There are a number of techniques the poet uses to convey his feelings for his father in this poem.
The title of the poem establishes the tone and subject of the poem. The poet is recollecting Sundays when he was young and has a negative tone. This first line, ‘Sundays too my father got up early’ suggests that the father gets up early every other day of the week and Sundays are no exception. This is followed up when the poet adds that his hands are ‘cracked’ and ‘ached from labour in the weekday weather. These images make us sympathize with the father; we see that he is suffering to make his family happy and comfortable.
His suffering is further emphasized by the word ‘blue black’ (made-up word or neologism) used to describe the cold. Also, the consonance, ‘cracked, ached, cold, chronic’, which has a hard “c” sound which once again, emphasizes his pain and discomfort. At the end of the stanza there is a shocking statement, ‘no one ever thanked him’, emphasized by the shortness of the sentence. This is unexpected and brings a sense of regret from the poet. It also further portrays the isolation and suffering of the father in his attempts to make his family happy.
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The second stanza mirrors the first in that it is the poet’s view of the morning routine. In contrast with his father, he gets up ‘slowly’ as if it is such a burden to get up, even though the house is warm thanks to his father. This parallel connection adds to the regret of the poet, he realizes he was lucky to be able to wake to a warm house, unlike his father.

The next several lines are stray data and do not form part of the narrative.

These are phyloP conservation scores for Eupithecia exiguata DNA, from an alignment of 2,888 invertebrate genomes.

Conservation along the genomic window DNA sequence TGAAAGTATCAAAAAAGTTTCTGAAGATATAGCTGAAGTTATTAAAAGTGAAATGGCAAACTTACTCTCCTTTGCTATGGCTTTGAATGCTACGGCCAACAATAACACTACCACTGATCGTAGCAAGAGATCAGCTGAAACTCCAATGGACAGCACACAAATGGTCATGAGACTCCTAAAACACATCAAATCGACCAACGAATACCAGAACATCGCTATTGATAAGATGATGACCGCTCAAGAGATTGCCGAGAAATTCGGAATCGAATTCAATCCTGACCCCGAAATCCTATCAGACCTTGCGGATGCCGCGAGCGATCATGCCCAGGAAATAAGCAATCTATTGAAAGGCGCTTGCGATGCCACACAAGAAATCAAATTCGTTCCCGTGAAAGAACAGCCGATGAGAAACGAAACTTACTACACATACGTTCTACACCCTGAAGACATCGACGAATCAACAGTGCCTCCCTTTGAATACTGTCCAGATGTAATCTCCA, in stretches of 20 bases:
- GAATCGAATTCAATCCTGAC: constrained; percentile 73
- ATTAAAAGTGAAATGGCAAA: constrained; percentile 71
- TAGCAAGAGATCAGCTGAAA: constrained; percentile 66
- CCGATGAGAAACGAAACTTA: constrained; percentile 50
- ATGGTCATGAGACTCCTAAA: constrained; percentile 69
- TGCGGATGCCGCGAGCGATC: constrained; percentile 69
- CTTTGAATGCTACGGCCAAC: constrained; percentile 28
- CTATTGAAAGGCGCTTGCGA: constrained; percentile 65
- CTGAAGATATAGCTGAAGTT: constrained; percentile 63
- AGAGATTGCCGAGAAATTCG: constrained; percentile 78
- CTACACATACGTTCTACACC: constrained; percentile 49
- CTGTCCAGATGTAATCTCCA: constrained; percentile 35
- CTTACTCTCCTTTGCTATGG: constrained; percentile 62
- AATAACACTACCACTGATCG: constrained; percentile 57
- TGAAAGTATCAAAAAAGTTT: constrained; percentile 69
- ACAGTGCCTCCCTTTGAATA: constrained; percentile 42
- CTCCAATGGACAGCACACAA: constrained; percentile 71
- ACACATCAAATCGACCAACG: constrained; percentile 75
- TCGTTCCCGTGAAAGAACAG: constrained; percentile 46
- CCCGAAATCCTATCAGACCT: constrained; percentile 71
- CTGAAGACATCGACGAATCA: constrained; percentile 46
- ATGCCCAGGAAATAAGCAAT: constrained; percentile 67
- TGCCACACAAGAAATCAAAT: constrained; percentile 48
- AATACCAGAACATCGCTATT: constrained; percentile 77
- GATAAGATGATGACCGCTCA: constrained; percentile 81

At the end of this stanza, there is another unexpected line where the poet refers to there being ‘chronic anger’ in the household. He does not elaborate on these fears and we are left to guess whether he feared his father’s disappointment or maybe just the cold. Though, it is clear the anger was always there, just a part of the morning as the routine.
In the last stanza, we really begin to get the feeling of regret the poet is trying to convey. The first line, ‘speaking indifferently to him’ once again makes us feel sympathy towards the father and is reinforced by adding helpful things the father has done, ‘driven out the cold,’ ‘polished my good shoes’. The last two lines summarise the pet’s feelings towards his father. ‘What did I know, what did I know, repetition of these words almost makes it seem like the poet is pleading. When he was young he did not understand his father’s gestures of love and expected love to be shown in obvious ways, ‘ love’s austere and lonely offices’.
In the end, we notice that the poet conveys sympathy towards his father throughout the poem to emphasize that he regrets not being able to return his love. We also realize that there is a lot left unspoken throughout the poem. There are never direct quotes and whatever communication there is seems routine. And perhaps it is this lack of communication that causes the anger in the house because they both aren’t able to wither understand one form of love (father to son) or communicate theirs (son father).
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